THOMAS HOOD (1799-1845), British humorist and poet, the son of Thomas Hood, bookseller, was born in London on the 23rd of May 1799. "Next to being a citizen of the world," writes Thomas Hood in his Literary Reminiscences, " it must be the best thing to be born a citizen of the world's greatest city." On the death of her husband in 1811 Mrs Hood removed to Islington, where Thomas Hood had a schoolmaster who appreciated his talents, and, as he says, "made him feel it impossible not to take an interest in learning while he seemed so interested in teaching." Under the care of this "decayed dominie," whom he has so affectionately recorded, he earned a few guineas - his first literary fee - by revising for the press a new edition of Paul and Virginia. Admitted soon after into the counting-house of a friend of his family, he "turned his stool into a Pegasus on three legs, every foot, of course, being a dactyl or a spondee"; but the uncongenial profession affected his health, which was never strong, and he was transferred to the care of his father's relations at Dundee. There he led a healthy outdoor life, and also became a large and indiscriminate reader, and before long contributed humorous and poetical articles to the provincial newspapers and magazines. As a proof of the seriousness with which he regarded the literary vocation, it may be mentioned that he used to write out his poems in printed characters, believing that that process best enabled him to understand his own peculiarities and faults, and probably unconscious that Coleridge had recommended some such method of criticism when he said he thought "print settles it." On his return to London in 1818 he applied himself assiduously to the art of engraving, in which he acquired a skill that in after years became a most valuable assistant to his literary labours, and enabled him to illustrate his various humours and fancies by a profusion of quaint devices, which not only repeated to the eye the impressions of the text, but, by suggesting amusing analogies and contrasts, added considerably to the sense and effect of the work.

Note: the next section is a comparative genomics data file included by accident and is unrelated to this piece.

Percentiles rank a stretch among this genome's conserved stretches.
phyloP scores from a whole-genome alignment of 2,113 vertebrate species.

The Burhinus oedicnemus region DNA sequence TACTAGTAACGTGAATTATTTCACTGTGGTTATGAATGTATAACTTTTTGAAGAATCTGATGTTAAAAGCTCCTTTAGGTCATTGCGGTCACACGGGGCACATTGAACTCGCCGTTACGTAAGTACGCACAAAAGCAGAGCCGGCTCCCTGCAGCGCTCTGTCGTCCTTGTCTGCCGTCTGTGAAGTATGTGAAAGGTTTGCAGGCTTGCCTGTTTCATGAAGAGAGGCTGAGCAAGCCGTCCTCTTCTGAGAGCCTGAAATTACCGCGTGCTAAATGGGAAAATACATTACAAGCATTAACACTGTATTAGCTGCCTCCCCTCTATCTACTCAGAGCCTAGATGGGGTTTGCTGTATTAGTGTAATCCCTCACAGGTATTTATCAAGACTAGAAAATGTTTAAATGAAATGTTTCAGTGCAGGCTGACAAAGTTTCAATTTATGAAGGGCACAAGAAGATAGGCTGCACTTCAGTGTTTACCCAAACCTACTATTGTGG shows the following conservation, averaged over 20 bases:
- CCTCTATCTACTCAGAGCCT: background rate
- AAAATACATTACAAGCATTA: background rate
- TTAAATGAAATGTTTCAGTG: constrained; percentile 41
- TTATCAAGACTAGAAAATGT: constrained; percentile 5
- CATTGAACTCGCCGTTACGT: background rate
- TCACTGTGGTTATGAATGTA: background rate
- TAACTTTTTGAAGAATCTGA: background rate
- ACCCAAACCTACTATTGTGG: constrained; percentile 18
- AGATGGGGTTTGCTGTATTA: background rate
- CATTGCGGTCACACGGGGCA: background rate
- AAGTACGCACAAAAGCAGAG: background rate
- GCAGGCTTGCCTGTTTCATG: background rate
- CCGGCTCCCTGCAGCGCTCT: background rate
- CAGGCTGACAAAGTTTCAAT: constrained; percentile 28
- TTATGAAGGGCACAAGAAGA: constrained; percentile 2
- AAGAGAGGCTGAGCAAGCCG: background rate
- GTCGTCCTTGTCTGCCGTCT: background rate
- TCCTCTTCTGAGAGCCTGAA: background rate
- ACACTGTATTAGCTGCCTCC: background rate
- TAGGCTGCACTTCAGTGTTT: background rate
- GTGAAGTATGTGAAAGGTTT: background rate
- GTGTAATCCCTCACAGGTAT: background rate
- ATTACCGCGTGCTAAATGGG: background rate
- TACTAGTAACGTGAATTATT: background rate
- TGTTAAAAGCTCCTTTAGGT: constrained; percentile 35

In 1821 Mr John Scott, the editor of the London Magazine, was killed in a duel, and that periodical passed into the hands of some friends of Hood, who proposed to make him sub-editor. His installation into this congenial post at once introduced him to the best literary society of the time; and in becoming the associate of Charles Lamb, Cary de Quincey, Allan Cunningham, Proctor, Talfourd, Hartley Coleridge, the peasant-poet Clare and other contributors to the magazine, he gradually developed his own intellectual powers, and enjoyed that happy intercourse with superior minds for which his cordial and genial character was so well adapted, and which he has described in his best manner in several chapters of Hood's Own. He had married in 1825, and Odes and Addresses - his first work - was written in conjunction with his brother-in-law Mr J. H. Reynolds, the friend of Keats. S. T. Coleridge wrote to Charles Lamb averring that the book must be his work. The Plea of the Midsummer Fairies (1827) and a dramatic romance, Lamia, published later, belong to this time. The Plea of the Midsummer Fairies was a volume of serious verse, in which Hood showed himself a by no means despicable follower of Keats. But he was known as a humorist, and the public, which had learned to expect jokes from him, rejected this little book almost entirely. There was much true poetry in the verse, and much sound sense and keen observation in the prose of these works; but the poetical feeling and lyrical facility of the one, and the more solid qualities of the other, seemed best employed when they were subservient to his rapid wit, and to the ingenious coruscations of his fancy. This impression was confirmed by the series of the Comic Annual, dating from 1830, a kind of publication at that time popular, which Hood undertook and continued, almost unassisted, for several years. Under that somewhat frivolous title he treated all the leading events of the day in a fine spirit of caricature, entirely free from grossness and vulgarity, without a trait of personal malice, and with an under-current of true sympathy and honest purpose that will preserve these papers, like the sketches of Hogarth, long after the events and manners they illustrate have passed from the minds of men. But just as the agreeable jester rose into the earnest satirist, one of the most striking peculiarities of his style became a more manifest defect. The attention of the reader was distracted, and his good taste annoyed, by the incessant use of puns, of which Hood had written in his own vindication: "However critics may take offence, A double meaning has double sense." Now it is true that the critic must be unconscious of some of the subtlest charms and nicest delicacies of language who would exclude from humorous writing all those impressions and surprises which depend on the use of the diverse sense of words. The history, indeed, of many a word lies hid in its equivocal uses; and it in no way derogates from the dignity of the highest poetry to gain strength and variety from the ingenious application of the same sounds to different senses, any more than from the contrivances of rhythm or the accompaniment of imitative sounds. But when this habit becomes the characteristic of any wit, it is impossible to prevent it from degenerating into occasional buffoonery, and from supplying a cheap and ready resource, whenever the true vein of humour becomes thin or rare. Artists have been known to use the left hand in the hope of checking the fatal facility which practice had conferred on the right; and if Hood had been able to place under some restraint the curious and complex machinery of words and syllables which his fancy was incessantly producing, his style would have been a great gainer, and much real earnestness of object, which now lies confused by the brilliant kaleidoscope of language, would have remained definite and clear. He was probably not unconscious of this danger; for, as he gained experience as a writer, his diction became more simple, and his ludicrous illustrations less frequent. In another annual called the Gem appeared the poem on the story of "Eugene Aram," which first manifested the full extent of that poetical vigour which seemed to advance just in proportion as his physical health declined. He started a magazine in his own name, for which he secured the assistance of many literary men of reputation and authority, but which was mainly sustained by his own intellectual activity. From a sick-bed, from which he never rose, he conducted this work with surprising energy, and there composed those poems, too few in number, but immortal in the English language, such as the "Song of the Shirt" (which appeared anonymously in the Christmas number of Punch, 1843), the "Bridge of Sighs" and the "Song of the Labourer," which seized the deep human interests of the time, and transported them from the ground of social philosophy into the loftier domain of the imagination. They are no clamorous expressions of anger at the discrepancies and contrasts of humanity, but plain, solemn pictures of conditions of life, which neither the politician nor the moralist can deny to exist, and which they are imperatively called upon to remedy. Woman, in her wasted life, in her hurried death, here stands appealing to the society that degrades her, with a combination of eloquence and poetry, of forms of art at once instantaneous and permanent, and with great metrical energy and variety.